Maybe I interrupted the peace at the very end when I couldn’t resist a photo opportunity with some striking cardboard cutouts of the Perth Glory players. They looked great so I decided to throw my Sydney FC scarf around the one of Ante Franjic to get a cheeky snap. The locals didn’t appreciate that but still, it was nothing other than a good laugh. I think I was forgiven when I congratulated the Glory fans on their win and informed them because of such a pleasant experience, I may now have Perth in my top three A League teams. I even got a round of applause emoji off Franjic on Twitter, stating that when there is good banter, it needs to be applauded. Relief I didn’t upset anybody!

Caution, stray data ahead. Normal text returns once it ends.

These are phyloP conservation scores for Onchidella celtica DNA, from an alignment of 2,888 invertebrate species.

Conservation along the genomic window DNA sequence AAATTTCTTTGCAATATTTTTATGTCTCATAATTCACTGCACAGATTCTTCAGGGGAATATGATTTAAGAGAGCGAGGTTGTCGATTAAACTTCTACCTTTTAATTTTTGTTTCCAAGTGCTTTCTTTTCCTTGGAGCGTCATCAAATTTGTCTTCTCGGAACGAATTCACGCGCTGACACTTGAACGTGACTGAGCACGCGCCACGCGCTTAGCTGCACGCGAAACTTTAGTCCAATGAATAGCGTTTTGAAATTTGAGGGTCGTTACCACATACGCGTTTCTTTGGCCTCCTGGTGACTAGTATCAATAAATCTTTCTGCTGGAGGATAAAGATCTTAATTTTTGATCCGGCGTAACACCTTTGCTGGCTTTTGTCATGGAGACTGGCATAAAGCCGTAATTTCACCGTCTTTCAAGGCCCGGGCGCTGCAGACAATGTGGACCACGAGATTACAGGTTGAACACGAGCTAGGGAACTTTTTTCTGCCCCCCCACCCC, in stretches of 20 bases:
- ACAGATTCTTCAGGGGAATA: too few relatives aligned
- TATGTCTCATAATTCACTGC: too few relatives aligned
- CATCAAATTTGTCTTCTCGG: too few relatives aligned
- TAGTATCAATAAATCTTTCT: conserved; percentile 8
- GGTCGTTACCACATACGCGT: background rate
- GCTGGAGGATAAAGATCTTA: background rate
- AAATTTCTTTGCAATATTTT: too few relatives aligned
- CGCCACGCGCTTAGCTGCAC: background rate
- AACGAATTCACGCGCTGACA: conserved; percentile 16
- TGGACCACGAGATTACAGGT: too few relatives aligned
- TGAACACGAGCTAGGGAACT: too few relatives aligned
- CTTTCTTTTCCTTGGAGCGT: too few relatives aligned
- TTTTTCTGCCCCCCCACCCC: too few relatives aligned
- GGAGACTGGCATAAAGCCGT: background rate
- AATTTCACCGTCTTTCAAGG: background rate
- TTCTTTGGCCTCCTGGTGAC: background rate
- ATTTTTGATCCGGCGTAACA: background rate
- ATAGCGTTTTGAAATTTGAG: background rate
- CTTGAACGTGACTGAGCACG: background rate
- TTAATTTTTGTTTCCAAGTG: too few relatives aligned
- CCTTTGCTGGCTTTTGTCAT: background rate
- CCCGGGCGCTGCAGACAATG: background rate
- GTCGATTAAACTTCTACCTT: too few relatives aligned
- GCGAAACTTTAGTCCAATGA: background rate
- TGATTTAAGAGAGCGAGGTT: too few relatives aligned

The second interstate match which I attended recently was the now annual A League Fixture, the Big Blue in Melbourne on Australia Day. The fierce rivalry between Sydney FC and Melbourne Victory, brings so much passion to this game between both the teams and the supporters, it’s exciting and nerve racking at the same time. I will say though, that the home fans aren’t as welcoming to Sydney FC supporters. Which I assumed, but felt the full extent of when I visited AAMI Park for a second consecutive year. It doesn’t bother me too much, especially given I have travel companions when visiting Melbourne, as long as things don’t get violent or too hostile. Football supporters take the game very seriously, especially Melburnians and possibly from their point of view, there is no room for friendly fire, only serious business and to get the job done to collect the vital three points. There is a heightened sense of excitement as an away fan. What the away crowd lacks in numbers, they make up for in volume. Everyone lifts to another level. The Big Blue match is something else. Both fans bring out the best and worst in each other.